Conservationists have confirmed what they believe is the first sighting of a humpback whale in Cardigan Bay.
Humpbacks can live for up to 77 years
Up to three adults were spotted 100 metres off shore at Ynys Lochtyn, near Llangrannog, Ceredigion.
An expert said it was unclear why the mammals, which can weigh up to 30 tonnes, had strayed into the bay.
During the summer they are more commonly found off south west Ireland and north west Scotland.
The humpback sighting was confirmed by the Sea Watch Foundation's Hanna Nuuttila. She said they were spotted by a fishing and a whale and dolphin pleasure boat on 16 July.
Miss Nuuttila, from New Quay, added: "To see humpback whales in Cardigan Bay is very, very unusual.
"A person on the boat saw what she assumed were humpback whales, but she didn't want to say anything because it would have sounded so ridiculous.
CARDIGAN BAY FACTS
There are believed to be 140 resident bottlenose dolphins in the bay
They are seen from New Quay to Aberystwyth
Humpback whales can weigh up to 30 tonnes and can live for 77 years
Humpbacks are renowned for their extraordinary and complex songs
They can measure up to 15m
"But someone suggested that they were humpbacks and then photographs were taken and that's how we identified them.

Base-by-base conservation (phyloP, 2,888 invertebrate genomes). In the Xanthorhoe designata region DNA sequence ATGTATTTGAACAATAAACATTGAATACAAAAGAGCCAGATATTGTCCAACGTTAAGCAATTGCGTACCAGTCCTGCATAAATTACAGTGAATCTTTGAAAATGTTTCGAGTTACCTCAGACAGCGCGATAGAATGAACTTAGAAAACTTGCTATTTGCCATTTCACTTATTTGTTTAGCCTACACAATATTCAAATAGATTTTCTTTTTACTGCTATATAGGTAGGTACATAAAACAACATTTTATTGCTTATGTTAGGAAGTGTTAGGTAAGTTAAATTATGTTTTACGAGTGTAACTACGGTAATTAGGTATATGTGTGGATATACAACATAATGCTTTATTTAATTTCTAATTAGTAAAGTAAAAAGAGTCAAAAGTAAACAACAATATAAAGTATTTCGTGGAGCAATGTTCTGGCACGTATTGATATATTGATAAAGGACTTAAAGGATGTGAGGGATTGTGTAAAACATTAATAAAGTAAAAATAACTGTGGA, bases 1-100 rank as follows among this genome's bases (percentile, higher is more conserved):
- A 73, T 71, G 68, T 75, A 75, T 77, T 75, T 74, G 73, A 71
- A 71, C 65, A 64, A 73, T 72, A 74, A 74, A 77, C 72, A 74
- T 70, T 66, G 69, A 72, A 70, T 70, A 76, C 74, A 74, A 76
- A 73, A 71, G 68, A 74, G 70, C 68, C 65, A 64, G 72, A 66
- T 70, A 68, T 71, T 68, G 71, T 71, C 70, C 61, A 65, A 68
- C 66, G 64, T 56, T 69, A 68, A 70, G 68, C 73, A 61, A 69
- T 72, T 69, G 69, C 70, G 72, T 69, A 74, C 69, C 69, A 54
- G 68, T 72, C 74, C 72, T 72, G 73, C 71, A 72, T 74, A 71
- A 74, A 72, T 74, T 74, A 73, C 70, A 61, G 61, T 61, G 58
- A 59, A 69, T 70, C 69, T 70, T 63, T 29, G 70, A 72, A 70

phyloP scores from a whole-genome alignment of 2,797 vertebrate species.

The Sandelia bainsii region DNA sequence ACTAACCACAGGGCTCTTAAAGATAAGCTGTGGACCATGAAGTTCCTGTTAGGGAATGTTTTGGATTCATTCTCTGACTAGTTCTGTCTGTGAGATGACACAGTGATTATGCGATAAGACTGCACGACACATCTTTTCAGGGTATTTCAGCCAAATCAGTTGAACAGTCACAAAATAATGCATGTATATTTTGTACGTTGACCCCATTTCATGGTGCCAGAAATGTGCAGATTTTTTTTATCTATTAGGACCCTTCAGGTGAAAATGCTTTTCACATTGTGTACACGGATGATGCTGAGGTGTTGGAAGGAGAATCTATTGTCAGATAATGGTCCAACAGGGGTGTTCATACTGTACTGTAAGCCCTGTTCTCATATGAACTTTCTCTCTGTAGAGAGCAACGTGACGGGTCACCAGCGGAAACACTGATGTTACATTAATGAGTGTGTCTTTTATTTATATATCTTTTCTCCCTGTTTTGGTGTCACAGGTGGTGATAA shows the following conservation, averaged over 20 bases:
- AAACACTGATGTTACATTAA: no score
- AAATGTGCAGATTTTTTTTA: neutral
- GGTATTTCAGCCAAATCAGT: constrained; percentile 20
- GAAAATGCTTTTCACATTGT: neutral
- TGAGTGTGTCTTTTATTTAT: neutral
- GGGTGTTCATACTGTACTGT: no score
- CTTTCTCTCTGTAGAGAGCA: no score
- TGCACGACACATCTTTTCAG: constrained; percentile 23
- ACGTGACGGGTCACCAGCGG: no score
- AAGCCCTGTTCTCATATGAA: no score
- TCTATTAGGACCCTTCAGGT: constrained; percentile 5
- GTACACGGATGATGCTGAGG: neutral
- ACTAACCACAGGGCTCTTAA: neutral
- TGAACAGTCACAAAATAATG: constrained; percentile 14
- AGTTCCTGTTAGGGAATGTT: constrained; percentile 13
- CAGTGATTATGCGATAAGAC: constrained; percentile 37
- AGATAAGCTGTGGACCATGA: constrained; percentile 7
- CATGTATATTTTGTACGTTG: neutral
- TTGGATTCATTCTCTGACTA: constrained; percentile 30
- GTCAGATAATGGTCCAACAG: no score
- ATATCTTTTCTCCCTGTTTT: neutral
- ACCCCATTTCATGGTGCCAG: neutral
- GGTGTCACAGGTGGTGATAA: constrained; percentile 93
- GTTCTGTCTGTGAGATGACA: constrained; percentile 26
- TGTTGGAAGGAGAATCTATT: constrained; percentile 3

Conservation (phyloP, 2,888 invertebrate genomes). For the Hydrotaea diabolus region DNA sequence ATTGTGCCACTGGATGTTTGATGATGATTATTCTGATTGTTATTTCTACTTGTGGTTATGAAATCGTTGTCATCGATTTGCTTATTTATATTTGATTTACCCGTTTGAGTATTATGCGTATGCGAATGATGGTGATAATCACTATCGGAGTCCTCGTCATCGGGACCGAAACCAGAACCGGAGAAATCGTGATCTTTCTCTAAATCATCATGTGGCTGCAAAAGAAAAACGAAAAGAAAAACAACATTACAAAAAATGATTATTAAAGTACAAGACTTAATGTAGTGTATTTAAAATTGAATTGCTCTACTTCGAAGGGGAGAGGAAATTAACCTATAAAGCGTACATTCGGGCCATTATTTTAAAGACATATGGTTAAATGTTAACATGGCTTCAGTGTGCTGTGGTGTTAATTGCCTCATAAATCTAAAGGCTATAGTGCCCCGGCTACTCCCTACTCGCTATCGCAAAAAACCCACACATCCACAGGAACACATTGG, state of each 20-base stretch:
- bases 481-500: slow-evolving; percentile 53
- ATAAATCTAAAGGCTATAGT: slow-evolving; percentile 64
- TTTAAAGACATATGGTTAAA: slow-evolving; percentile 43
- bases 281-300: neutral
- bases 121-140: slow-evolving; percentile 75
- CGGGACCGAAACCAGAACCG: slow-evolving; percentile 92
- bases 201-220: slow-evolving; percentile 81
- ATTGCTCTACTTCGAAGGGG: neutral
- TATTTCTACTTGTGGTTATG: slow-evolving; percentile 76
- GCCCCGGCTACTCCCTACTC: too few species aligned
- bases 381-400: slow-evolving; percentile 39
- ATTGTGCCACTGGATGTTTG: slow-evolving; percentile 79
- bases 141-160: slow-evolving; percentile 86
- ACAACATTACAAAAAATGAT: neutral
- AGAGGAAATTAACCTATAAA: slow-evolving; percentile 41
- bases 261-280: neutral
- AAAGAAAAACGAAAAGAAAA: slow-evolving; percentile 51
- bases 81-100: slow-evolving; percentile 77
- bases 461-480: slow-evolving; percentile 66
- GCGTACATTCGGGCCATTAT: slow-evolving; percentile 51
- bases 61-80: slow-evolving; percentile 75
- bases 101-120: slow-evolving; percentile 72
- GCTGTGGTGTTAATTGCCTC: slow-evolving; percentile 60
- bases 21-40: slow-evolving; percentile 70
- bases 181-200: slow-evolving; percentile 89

"We believe it's the first ever sighting of humpback whales in Cardigan Bay".
Miss Nuuttila, Sea Watch Foundation's sighting officer, said it was unclear why three humpback whales had drifted into the bay.
"I don't know if the sighting is linked to warm seas or increasing whale numbers", she said.
"This is big news and very interesting and if it happens more frequently and a trend is set then we'll be able to say more conclusively why humpbacks use Cardigan Bay.
"They would have been travelling through".
Miss Nuuttila added that changing sea temperatures were attracting more species like the striped dolphin, usually found in the Mediterranean, further north.
The foundation's national whale and dolphin watch week starts on Saturday and it is hoping for a record number of sightings of marine mammals this year.
The study takes place every year, giving members of the public a chance to learn more about the 28 species of whales, dolphins and porpoises found in UK waters.
Holidaymakers, walkers, fishermen and bird-watchers are among those who are asked to send in their sightings of marine mammals.
Their reports help experts research the mammals' behaviour.